Open Economies Review

, Volume 30, Issue 1, pp 65–85 | Cite as

Explaining International Business Cycle Synchronization: Recursive Preferences and the Terms of Trade Channel

  • Robert KollmannEmail author
Research Article


The business cycles of advanced economies are synchronized. Standard macro models fail to explain that fact. This paper presents a simple model of a two-country, two-traded-good, complete-financial-markets world in which country-specific productivity shocks generate business cycles that are highly correlated internationally. The model assumes recursive intertemporal preferences (Epstein-Zin-Weil), and a muted response of labor hours to household wealth changes (due to Greenwood-Hercowitz-Huffman period utility and demand-determined employment under rigid wages). Recursive intertemporal preferences magnify the terms of trade response to country-specific shocks. Hence, a productivity (and GDP) increase in a given country triggers a strong improvement of the foreign country’s terms of trade, which raises foreign labor demand. With a muted labor wealth effect, foreign labor and GDP rise, i.e. domestic and foreign real activity comove positively.


International business cycle synchronization Recursive preferences Terms of trade Real exchange rate Wealth effect on labor supply 

JEL Classification

F31 F32 F36 F41 F43 



I thank Giancarlo Corsetti, Nelson Mark, Kemal Özhan, Vincenzo Quadrini, Werner Roeger, Gauthier Vermandel, Roland Winkler and workshop participants at Fed Board of Governors, Dallas Fed, IMAC3, Korea University, MACFINROBODS, SED, Swiss National Bank and Bank or England for useful comments and discussions. The research leading to these results has received funding from the European Community’s Seventh Framework Programme (FP7) under grant agreement no. 612796, Project MACFINROBODS (‘Integrated Macro-Financial Modelling for Robust Policy Design’).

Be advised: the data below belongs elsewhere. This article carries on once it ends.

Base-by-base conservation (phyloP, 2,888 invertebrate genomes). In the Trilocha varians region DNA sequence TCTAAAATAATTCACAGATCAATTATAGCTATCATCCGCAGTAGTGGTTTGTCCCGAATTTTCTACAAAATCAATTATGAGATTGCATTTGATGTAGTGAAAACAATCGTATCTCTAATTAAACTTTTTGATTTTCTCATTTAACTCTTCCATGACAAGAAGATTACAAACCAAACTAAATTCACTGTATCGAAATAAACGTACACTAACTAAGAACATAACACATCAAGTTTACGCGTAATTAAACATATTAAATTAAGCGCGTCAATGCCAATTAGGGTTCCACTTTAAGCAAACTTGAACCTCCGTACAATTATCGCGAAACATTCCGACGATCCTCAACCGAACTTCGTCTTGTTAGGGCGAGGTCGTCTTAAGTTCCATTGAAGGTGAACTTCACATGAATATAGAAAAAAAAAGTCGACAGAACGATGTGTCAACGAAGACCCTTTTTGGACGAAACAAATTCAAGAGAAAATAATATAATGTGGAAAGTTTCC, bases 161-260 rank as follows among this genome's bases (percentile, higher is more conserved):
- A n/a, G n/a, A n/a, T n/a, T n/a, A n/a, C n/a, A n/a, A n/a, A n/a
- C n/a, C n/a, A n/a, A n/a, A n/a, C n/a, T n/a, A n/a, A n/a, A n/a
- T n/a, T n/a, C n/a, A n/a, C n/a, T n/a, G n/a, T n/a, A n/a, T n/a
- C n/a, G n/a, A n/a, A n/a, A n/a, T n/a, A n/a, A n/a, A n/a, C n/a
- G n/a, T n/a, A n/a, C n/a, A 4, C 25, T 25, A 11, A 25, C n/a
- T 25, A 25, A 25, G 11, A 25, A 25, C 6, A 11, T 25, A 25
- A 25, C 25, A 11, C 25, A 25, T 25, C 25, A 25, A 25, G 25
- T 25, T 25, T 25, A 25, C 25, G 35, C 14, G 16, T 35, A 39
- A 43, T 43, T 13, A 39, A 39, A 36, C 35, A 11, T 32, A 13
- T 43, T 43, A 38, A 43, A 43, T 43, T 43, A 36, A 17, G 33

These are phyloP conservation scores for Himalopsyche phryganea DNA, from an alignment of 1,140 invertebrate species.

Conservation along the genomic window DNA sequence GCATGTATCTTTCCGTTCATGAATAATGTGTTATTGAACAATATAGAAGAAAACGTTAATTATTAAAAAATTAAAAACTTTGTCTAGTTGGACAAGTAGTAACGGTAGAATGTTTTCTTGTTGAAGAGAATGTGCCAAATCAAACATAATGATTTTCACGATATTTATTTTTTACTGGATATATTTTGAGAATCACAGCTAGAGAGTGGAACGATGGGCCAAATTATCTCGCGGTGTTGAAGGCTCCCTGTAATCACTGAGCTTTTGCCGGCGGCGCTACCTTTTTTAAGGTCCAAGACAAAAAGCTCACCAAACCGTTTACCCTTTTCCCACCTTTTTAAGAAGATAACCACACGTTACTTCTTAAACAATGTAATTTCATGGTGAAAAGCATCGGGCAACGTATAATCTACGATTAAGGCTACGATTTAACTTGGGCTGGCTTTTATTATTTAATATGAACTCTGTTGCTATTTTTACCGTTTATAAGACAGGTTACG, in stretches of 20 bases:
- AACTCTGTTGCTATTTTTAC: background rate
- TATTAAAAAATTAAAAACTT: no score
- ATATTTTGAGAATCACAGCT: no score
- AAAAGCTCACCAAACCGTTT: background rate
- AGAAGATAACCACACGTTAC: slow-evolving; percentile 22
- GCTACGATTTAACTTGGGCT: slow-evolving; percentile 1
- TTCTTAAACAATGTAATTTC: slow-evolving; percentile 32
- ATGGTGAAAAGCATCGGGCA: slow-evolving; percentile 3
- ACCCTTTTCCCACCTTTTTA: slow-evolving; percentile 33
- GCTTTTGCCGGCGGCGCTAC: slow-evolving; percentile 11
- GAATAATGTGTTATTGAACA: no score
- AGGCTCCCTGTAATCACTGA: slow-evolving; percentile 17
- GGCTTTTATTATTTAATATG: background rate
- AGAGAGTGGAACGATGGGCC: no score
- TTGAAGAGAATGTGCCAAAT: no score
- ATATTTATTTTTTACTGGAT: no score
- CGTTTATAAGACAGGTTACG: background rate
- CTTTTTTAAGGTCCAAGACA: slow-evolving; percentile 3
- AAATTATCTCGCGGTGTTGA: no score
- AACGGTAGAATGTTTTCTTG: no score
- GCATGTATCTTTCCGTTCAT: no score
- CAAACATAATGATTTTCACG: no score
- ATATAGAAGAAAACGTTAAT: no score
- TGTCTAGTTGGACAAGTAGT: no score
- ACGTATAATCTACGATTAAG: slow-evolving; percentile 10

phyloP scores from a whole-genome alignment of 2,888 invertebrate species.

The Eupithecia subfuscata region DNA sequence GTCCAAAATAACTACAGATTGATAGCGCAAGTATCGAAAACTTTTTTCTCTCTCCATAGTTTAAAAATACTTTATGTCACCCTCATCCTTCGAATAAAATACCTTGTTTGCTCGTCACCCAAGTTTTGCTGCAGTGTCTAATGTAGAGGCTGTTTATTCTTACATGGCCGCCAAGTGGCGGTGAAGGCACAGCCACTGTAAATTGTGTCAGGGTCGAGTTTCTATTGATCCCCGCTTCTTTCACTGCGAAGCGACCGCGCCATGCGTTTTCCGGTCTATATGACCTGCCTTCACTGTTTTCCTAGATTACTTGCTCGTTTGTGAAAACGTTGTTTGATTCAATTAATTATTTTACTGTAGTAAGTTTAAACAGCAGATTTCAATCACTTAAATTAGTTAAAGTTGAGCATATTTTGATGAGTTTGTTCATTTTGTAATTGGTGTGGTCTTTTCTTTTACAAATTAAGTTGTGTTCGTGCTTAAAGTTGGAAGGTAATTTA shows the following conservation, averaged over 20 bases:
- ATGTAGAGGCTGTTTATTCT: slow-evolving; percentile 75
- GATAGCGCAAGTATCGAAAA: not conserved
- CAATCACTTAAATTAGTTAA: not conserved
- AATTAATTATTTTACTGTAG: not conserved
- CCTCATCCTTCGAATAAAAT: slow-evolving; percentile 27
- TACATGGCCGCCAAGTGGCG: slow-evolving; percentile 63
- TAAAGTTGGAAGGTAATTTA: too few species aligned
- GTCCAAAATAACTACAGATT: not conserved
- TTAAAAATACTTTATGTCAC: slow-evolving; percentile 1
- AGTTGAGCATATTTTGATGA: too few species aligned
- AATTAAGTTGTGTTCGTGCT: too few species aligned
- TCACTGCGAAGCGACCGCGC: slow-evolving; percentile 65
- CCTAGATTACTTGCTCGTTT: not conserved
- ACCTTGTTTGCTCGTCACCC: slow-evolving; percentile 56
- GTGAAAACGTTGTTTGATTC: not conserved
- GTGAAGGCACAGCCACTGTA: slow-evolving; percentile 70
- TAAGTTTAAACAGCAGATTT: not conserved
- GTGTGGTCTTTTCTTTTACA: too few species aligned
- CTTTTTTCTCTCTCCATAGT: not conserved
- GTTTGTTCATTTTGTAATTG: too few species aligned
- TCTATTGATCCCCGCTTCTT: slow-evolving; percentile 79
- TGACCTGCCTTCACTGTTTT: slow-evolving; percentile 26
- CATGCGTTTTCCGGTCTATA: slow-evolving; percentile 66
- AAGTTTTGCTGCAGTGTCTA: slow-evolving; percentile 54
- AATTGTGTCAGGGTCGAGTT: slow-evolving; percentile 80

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Copyright information

© Springer Science+Business Media, LLC, part of Springer Nature 2018

Authors and Affiliations

  1. 1.European Centre for Advanced Research in Economics and Statistics (ECARES)Université Libre de BruxellesBrusselsBelgium
  2. 2.Centre for Economic Policy Research (CEPR)LondonUK
  3. 3.Université-Paris Est CréteilCréteilFrance
  4. 4.Globalization and Monetary Policy Institute (Federal Reserve Bank of Dallas)DallasUSA
  5. 5.Centre for Applied Macroeconomic Analysis (CAMA)Australian National UniversityCanberraAustralia

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